Same place, different experience

Tonight, I went to see a play with a friend called I Like to Be Here: Jackson Heights Revisited, Or, This is a Mango. It was probably one of the best shows I’ve seen in a while, and my friend and I were laughing almost the entire time because of the ethnic interpretations and the very not politically correct statements made.

Jackson Heights is a neighborhood in Queens that I frequented several times a month when I lived in Queens, as it was just two stops away (or about a 25-minute walk) from my old Elmhurst apartment, and even now that I’ve moved into Manhattan, I go there about every couple of months. I’ve always looked at it as a fun, boisterous area full of immigrants, primarily from South Asia and Latin America, but with a good sprinkling of pretty much every ethnicity known to humans. It was portrayed as such in this play, but then I suppose my “yuppie” status was made obvious.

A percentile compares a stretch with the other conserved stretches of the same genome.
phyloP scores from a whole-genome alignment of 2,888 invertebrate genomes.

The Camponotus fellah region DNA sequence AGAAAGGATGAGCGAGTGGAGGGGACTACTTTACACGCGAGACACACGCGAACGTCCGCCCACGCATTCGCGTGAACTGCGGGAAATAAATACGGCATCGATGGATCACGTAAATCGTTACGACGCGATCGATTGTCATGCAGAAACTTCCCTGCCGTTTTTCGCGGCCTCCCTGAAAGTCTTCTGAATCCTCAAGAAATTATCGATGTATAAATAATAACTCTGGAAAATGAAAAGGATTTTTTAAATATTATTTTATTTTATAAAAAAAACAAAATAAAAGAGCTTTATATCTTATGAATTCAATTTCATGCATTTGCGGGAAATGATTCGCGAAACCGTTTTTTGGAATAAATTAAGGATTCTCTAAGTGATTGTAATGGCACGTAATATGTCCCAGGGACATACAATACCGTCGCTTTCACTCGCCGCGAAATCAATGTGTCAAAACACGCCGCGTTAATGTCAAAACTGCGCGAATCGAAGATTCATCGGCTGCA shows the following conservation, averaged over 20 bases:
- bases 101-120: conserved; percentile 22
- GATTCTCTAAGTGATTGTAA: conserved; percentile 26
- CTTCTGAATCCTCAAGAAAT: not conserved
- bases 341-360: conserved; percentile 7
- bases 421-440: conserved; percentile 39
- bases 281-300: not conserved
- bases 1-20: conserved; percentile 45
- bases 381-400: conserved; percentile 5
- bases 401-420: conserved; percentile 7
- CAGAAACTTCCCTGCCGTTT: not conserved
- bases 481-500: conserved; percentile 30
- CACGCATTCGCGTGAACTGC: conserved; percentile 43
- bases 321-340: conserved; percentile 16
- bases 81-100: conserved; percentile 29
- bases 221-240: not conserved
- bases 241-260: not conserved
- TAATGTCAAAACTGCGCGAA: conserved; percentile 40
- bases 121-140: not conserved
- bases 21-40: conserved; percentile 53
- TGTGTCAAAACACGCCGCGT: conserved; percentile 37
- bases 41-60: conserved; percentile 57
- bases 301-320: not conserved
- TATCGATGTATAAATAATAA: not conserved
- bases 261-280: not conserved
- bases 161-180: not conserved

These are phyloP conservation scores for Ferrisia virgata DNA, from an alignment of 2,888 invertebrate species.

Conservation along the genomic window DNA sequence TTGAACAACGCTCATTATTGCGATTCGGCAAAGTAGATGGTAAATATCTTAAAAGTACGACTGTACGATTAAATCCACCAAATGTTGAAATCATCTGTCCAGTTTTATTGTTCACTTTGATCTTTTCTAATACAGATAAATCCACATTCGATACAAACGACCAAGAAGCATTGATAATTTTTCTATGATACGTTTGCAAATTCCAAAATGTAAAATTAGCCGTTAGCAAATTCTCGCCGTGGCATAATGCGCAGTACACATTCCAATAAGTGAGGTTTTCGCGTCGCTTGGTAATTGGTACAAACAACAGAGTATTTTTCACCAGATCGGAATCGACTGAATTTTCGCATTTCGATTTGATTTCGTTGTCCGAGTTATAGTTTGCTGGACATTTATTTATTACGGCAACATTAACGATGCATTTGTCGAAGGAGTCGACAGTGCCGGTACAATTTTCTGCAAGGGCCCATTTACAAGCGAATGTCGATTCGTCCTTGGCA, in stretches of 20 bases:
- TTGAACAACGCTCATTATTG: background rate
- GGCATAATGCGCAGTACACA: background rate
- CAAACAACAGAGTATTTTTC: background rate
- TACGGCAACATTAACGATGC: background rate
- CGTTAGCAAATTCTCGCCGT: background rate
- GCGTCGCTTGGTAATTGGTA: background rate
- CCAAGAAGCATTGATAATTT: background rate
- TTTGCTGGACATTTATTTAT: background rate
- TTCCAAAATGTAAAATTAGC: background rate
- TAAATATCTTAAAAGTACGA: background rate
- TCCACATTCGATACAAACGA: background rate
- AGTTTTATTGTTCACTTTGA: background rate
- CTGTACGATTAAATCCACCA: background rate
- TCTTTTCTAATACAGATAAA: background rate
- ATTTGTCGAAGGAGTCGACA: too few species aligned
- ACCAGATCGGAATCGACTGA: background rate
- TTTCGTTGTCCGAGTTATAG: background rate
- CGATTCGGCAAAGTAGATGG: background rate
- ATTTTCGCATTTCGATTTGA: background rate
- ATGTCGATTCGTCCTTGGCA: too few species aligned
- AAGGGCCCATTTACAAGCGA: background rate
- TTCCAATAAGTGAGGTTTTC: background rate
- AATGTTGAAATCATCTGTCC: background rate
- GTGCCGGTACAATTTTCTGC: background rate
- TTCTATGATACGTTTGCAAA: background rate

There’s a scene where an assumed to be middle-class white man bumps into a poorer Latina woman (who is a prostitute trying to earn more money to support her child and 10 other relatives in a one-bedroom apartment in Jackson Heights). The white man says to the Latina that Jackson Heights is a “historic neighborhood” in New York City and starts talking about the neighborhood’s rich cultural history. The Latina immediately feels and looks annoyed, and she makes it clear to him that this neighborhood is hardly a “historic” neighborhood — it’s a place where poor immigrants just try their best to survive, hence her tiny apartment housing 12 family members. That type of living situation is the norm for her and her neighbors there.

I don’t think I’ve ever thought of Jackson Heights as a “historic neighborhood” — I’ve always looked at it as the spot to get great Indian, Filipino, South American, Mexican, or many other ethnic foods for a really cheap price. It’s the place I can go for great ethnic markets where I can find all the spices and vegetables I could only dream of getting at Fairway or Whole Foods, or God forbid Gristedes. I guess I am closer to that white man in my experiences of Jackson Heights than the Latina woman.

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